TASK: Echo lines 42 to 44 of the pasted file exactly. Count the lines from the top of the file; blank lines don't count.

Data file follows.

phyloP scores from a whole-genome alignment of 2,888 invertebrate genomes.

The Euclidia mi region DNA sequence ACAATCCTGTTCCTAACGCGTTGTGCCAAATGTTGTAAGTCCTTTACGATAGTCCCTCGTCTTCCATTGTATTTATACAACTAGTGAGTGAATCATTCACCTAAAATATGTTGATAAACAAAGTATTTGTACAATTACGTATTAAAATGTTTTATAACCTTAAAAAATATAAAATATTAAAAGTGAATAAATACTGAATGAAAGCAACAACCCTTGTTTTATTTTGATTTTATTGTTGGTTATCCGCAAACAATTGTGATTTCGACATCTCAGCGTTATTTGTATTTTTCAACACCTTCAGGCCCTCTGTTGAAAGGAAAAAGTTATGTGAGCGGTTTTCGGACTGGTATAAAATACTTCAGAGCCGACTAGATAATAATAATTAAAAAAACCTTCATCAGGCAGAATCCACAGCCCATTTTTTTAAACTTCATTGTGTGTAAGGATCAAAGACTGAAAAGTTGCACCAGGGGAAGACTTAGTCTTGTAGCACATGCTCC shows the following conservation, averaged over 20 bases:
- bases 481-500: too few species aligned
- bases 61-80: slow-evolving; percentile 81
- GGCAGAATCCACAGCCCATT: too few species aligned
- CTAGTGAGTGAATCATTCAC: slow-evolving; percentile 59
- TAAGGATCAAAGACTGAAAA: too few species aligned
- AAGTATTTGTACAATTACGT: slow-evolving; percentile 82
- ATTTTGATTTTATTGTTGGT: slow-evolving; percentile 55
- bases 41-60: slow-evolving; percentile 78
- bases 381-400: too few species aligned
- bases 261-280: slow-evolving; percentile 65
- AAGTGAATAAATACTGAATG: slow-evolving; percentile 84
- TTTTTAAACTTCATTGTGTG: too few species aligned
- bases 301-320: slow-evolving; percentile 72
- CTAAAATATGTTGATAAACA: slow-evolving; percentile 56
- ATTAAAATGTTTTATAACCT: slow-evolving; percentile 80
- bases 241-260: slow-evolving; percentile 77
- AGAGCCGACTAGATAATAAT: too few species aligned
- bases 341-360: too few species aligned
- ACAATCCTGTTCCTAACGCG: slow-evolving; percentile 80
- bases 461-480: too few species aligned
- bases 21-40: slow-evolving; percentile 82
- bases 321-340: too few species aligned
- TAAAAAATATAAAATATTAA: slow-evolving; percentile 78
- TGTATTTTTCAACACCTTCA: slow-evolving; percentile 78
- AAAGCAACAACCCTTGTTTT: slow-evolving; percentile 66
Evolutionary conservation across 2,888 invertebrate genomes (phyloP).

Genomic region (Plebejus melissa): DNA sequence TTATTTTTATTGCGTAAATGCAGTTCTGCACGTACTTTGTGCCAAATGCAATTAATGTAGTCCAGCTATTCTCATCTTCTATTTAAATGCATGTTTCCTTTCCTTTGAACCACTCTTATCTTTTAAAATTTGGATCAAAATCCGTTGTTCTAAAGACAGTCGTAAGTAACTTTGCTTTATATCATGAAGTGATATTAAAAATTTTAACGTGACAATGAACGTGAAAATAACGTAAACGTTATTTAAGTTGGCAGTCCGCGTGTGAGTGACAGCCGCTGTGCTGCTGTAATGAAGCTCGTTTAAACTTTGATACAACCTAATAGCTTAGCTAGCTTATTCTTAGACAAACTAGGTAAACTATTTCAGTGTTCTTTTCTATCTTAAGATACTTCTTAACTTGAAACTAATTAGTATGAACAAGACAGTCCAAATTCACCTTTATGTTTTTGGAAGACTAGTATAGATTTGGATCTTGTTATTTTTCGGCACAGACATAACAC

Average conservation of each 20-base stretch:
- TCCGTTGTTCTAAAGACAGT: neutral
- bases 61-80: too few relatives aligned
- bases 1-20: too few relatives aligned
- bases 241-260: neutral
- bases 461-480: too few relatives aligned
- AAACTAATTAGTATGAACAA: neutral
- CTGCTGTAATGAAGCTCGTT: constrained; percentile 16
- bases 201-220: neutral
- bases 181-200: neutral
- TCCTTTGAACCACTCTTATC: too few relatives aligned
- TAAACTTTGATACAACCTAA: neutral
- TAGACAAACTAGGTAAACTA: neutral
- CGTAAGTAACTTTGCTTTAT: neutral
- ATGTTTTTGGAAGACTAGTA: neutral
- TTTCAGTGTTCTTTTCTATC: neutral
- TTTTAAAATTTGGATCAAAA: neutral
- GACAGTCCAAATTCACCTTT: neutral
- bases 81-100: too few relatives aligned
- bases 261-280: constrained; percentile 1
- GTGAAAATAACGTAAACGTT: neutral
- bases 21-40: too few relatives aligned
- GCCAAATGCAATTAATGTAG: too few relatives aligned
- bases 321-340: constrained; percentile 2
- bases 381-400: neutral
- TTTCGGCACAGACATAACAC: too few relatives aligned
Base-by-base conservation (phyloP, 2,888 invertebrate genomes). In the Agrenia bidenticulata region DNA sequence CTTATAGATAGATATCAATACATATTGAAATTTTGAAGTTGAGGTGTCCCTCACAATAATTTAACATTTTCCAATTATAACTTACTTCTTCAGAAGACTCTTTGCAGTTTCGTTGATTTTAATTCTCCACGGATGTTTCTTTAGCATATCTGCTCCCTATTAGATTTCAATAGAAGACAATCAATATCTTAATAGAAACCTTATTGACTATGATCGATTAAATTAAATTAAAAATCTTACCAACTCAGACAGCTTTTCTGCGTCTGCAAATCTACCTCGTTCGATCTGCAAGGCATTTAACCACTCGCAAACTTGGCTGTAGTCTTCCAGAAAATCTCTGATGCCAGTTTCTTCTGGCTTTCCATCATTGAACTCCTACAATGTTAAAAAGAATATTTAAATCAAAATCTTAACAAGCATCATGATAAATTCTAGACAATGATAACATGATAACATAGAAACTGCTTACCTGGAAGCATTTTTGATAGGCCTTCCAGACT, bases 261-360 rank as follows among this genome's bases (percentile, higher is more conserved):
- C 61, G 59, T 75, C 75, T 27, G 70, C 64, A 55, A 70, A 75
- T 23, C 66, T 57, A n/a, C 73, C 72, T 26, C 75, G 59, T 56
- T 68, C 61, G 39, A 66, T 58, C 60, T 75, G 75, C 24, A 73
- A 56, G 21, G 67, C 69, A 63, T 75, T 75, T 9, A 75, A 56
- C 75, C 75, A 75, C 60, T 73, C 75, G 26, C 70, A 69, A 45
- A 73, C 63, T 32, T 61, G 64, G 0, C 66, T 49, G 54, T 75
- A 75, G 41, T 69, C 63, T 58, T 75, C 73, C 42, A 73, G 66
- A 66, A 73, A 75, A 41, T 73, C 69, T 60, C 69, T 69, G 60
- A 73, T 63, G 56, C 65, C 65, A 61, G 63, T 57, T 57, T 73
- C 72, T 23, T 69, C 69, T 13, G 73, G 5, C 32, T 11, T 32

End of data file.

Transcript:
- TAGACAAACTAGGTAAACTA: neutral
- CGTAAGTAACTTTGCTTTAT: neutral
- ATGTTTTTGGAAGACTAGTA: neutral